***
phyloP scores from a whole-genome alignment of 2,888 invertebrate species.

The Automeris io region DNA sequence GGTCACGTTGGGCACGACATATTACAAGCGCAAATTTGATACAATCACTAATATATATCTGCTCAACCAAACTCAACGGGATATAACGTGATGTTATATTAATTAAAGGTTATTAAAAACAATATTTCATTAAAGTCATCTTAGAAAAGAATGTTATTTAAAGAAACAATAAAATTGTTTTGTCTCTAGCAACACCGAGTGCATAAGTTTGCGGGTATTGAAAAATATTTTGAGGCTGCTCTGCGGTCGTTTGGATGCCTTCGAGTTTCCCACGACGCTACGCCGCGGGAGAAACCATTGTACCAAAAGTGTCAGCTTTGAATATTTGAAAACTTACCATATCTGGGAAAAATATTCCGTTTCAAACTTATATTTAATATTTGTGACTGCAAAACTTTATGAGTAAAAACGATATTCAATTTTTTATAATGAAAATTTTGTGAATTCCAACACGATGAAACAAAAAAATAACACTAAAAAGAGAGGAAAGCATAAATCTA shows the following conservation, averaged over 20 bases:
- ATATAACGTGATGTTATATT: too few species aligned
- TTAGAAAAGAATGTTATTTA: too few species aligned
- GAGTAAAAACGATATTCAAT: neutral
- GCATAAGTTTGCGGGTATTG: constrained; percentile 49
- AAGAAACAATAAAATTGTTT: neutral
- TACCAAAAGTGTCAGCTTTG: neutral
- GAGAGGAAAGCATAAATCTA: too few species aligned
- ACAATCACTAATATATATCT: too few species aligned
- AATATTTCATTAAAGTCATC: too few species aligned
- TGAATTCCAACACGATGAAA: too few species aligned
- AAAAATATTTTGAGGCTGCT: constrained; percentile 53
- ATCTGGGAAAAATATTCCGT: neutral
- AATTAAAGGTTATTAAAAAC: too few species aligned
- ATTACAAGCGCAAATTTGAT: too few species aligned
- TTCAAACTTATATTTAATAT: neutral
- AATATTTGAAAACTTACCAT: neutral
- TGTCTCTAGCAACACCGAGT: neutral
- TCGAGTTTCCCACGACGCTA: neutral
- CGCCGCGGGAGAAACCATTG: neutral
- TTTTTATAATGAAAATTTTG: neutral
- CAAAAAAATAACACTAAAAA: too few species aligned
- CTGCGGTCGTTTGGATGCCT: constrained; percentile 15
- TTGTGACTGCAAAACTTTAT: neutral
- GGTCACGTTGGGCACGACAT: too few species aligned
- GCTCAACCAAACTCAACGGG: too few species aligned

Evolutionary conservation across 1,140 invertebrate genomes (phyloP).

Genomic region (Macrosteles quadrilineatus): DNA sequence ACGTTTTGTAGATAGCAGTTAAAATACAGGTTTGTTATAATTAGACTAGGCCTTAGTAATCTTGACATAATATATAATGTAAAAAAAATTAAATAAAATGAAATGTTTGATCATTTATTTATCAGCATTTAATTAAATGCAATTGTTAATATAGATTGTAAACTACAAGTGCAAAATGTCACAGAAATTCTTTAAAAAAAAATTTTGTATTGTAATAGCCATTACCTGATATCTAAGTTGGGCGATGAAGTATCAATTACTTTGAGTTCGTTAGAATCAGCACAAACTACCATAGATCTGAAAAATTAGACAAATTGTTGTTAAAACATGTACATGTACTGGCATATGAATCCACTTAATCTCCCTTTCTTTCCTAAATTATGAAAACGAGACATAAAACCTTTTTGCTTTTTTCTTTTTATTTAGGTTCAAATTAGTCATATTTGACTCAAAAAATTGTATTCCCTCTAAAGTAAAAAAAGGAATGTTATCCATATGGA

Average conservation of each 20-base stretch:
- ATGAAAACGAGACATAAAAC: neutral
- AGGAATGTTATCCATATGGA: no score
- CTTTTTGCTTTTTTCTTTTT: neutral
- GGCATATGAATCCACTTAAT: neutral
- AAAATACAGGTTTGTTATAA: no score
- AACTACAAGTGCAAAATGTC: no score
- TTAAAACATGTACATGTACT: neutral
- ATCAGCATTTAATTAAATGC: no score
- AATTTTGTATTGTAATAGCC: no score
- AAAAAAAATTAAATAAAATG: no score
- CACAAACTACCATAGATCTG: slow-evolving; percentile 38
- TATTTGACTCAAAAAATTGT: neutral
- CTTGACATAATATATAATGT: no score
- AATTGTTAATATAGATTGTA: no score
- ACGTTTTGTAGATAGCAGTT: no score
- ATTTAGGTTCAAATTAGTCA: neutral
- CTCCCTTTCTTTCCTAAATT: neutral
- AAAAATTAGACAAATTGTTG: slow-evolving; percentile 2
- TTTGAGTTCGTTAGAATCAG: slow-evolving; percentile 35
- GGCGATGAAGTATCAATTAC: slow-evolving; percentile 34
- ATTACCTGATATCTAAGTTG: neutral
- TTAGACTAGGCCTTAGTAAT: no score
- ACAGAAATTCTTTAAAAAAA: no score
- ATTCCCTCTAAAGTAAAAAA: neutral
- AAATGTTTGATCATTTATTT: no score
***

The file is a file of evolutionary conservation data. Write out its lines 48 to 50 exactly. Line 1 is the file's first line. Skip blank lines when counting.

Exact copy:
- AAAAATTAGACAAATTGTTG: slow-evolving; percentile 2
- TTTGAGTTCGTTAGAATCAG: slow-evolving; percentile 35
- GGCGATGAAGTATCAATTAC: slow-evolving; percentile 34